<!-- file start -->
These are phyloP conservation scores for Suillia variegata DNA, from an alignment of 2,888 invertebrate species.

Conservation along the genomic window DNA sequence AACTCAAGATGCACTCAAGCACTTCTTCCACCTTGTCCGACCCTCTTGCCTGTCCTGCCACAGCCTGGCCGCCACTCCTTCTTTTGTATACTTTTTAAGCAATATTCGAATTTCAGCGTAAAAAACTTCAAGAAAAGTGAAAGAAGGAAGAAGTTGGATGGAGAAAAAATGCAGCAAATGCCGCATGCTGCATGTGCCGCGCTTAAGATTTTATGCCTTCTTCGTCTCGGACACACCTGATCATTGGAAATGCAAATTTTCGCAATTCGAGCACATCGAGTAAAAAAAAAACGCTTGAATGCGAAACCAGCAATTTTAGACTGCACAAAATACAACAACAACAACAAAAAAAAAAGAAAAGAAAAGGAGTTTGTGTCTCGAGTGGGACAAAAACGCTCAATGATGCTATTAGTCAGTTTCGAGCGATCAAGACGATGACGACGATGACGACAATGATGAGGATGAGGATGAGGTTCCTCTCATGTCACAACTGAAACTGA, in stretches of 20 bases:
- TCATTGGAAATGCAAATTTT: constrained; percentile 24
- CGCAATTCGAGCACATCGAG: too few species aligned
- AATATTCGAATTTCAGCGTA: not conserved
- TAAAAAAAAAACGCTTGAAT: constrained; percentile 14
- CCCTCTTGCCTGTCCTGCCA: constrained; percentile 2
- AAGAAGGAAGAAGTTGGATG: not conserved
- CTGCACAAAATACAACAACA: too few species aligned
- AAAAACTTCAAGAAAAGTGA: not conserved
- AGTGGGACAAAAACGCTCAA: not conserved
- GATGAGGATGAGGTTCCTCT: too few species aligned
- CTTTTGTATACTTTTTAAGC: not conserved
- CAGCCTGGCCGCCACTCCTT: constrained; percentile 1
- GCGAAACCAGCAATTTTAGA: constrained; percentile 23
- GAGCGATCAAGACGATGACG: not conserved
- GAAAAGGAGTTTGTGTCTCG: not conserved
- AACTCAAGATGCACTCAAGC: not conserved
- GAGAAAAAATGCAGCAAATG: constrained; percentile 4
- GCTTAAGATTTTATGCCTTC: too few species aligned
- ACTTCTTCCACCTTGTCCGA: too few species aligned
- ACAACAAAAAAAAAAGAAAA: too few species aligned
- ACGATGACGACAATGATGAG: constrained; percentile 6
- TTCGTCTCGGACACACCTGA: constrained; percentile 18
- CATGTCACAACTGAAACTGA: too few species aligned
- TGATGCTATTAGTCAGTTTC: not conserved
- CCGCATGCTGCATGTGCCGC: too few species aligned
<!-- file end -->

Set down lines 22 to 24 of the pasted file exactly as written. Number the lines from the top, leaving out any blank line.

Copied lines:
- ACAACAAAAAAAAAAGAAAA: too few species aligned
- ACGATGACGACAATGATGAG: constrained; percentile 6
- TTCGTCTCGGACACACCTGA: constrained; percentile 18